I read Malcolm Gladwell's Blink when it came out. It's a deeply dissatisfying book. He starts out more or less proposing that intuition, or at least expert intuition, is this kind of superpower, then he starts slipping in anecdotes about how quick decision making fails instead of succeeding, which naturally makes you wait for Gladwell to give you the rule or rules which let you distinguish between the two situations, and then the book's finished. As Steve Sailer paraphrased the message: "Go with your gut reactions, but only when they are right." You're left with a bunch of anecdotes.
I'm currently reading Daniel Kahnemann's Thinking, Fast and Slow, which is - how to put it? - a better book than Blink. In one chapter, he summarizes the results of antagonistic collaboration on the topic of the trustworthiness of expert intuition with a researcher called Gary Klein (Klein trusted expert intuition, Kahnemann didn't). They found that experts need the following to develop trustworthy intuitions (p. 240):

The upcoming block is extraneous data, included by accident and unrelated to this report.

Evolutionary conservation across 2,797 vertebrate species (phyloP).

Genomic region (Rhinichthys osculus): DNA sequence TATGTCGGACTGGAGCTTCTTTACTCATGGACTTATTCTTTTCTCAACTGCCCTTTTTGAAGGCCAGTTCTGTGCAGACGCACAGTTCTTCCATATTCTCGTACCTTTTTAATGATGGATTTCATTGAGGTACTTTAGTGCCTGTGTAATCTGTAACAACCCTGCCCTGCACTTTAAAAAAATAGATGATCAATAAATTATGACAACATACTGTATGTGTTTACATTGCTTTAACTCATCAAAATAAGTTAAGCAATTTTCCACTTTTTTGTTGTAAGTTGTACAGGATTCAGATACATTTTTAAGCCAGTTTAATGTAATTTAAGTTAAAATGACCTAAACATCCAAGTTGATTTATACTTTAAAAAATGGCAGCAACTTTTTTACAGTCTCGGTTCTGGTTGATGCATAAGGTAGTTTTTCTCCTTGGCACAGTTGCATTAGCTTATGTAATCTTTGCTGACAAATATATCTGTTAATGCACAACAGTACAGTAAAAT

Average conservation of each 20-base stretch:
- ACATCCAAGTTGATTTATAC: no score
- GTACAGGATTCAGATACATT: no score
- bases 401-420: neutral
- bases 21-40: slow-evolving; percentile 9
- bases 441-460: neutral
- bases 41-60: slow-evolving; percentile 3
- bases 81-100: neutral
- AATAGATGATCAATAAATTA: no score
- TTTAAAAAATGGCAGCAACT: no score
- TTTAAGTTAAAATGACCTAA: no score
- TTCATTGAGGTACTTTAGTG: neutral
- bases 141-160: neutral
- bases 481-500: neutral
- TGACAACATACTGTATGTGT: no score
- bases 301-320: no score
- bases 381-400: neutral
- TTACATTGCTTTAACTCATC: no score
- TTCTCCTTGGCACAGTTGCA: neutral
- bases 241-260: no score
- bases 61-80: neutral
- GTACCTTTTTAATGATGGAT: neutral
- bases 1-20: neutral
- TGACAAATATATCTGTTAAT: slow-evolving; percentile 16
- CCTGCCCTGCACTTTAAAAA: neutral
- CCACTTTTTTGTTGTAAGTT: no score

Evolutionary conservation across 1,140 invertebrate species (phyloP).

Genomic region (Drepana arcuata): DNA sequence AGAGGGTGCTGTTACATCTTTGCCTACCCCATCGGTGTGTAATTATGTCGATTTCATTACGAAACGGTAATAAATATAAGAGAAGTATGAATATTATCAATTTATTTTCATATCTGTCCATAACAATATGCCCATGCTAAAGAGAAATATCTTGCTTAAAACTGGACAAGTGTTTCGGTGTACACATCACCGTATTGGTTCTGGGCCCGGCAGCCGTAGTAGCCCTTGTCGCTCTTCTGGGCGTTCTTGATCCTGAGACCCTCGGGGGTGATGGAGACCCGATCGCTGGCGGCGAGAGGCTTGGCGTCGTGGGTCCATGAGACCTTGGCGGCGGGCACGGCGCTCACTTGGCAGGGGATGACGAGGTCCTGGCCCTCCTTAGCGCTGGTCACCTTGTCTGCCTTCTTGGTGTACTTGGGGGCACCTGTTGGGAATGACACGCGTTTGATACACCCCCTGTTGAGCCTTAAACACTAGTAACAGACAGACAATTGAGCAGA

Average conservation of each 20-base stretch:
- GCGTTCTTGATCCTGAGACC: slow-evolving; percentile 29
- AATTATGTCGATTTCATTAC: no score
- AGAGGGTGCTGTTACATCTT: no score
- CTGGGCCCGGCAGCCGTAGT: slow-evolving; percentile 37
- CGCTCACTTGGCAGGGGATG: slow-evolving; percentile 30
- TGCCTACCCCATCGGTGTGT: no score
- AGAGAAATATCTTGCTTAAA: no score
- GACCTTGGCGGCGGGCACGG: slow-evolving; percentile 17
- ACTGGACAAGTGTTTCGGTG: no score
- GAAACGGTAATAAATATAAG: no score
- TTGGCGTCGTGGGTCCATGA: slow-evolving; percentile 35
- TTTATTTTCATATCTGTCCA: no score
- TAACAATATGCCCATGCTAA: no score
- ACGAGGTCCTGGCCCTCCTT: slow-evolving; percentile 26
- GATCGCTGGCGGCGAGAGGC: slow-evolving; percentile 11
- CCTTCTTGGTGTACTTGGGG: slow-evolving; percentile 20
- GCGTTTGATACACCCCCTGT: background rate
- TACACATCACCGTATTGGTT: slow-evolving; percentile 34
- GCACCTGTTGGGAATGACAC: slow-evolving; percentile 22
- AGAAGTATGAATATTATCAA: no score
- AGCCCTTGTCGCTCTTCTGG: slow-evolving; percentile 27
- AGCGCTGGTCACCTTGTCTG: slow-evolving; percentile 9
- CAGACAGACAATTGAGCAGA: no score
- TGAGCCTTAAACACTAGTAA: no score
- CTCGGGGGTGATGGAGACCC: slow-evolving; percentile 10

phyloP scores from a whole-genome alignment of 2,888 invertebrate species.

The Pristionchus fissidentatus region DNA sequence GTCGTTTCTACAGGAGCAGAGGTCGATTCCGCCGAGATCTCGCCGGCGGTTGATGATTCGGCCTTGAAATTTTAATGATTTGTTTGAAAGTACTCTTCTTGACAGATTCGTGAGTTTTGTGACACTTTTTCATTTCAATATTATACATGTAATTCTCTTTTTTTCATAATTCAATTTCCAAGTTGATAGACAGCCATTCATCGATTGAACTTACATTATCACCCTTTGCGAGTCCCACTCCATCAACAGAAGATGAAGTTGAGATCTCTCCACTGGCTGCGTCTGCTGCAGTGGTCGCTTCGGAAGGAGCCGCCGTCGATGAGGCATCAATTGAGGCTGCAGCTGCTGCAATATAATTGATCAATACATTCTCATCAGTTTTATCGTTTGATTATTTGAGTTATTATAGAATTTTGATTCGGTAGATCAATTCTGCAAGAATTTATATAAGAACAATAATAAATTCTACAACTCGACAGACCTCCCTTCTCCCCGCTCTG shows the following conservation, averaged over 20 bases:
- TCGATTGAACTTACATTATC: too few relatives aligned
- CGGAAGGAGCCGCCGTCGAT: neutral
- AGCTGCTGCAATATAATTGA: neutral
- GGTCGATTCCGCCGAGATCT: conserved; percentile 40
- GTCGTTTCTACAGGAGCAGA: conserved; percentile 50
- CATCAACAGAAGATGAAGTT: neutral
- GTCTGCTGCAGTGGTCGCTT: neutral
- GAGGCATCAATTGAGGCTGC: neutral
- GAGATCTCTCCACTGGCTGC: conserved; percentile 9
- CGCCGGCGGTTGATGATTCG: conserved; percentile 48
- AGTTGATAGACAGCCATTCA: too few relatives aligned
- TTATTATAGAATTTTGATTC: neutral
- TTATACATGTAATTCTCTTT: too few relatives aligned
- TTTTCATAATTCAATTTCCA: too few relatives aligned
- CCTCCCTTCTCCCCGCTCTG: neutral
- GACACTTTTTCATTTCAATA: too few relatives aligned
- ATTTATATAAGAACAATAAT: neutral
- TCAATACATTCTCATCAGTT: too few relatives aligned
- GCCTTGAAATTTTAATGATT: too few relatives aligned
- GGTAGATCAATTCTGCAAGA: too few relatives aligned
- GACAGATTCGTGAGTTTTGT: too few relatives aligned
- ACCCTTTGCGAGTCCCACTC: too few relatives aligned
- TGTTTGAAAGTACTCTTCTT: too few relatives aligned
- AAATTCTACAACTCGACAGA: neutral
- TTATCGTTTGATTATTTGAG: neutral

- an environment that is sufficiently regular to be predictable
- an opportunity to learn these regularities through prolonged practice
That may sound a bit obvious (once you know about it), but has a number of interesting implications.
One, this explains why you cannot predict growth or crime rates: the environment's just too darn irregular. Or when the next large-scale terrorist attack on U.S. soil is to be expected: perhaps they will turn out to be highly regular, but if so, there's been no opportunity to learn that.
Two, these are exactly the conditions under which systematic prediction (say, using a regression model) also works. That is, there seem to be no cases when intuition works, but deliberation cannot. Intuition may be quicker, but it's not some magic pipeline into otherwise inaccessible truths.
Three, this gives you a rule for when to trust your own intuitions. You are probably an expert in something, such as your wife's facial expressions. If they have a stable relationship to your wife's psychological states and you've had ample opportunity to learn about that relationship, your intuitions about what they mean are probably trustworthy. On the other hand, your intuitions about what your newly-acquired lover's facial expressions mean may be off the mark.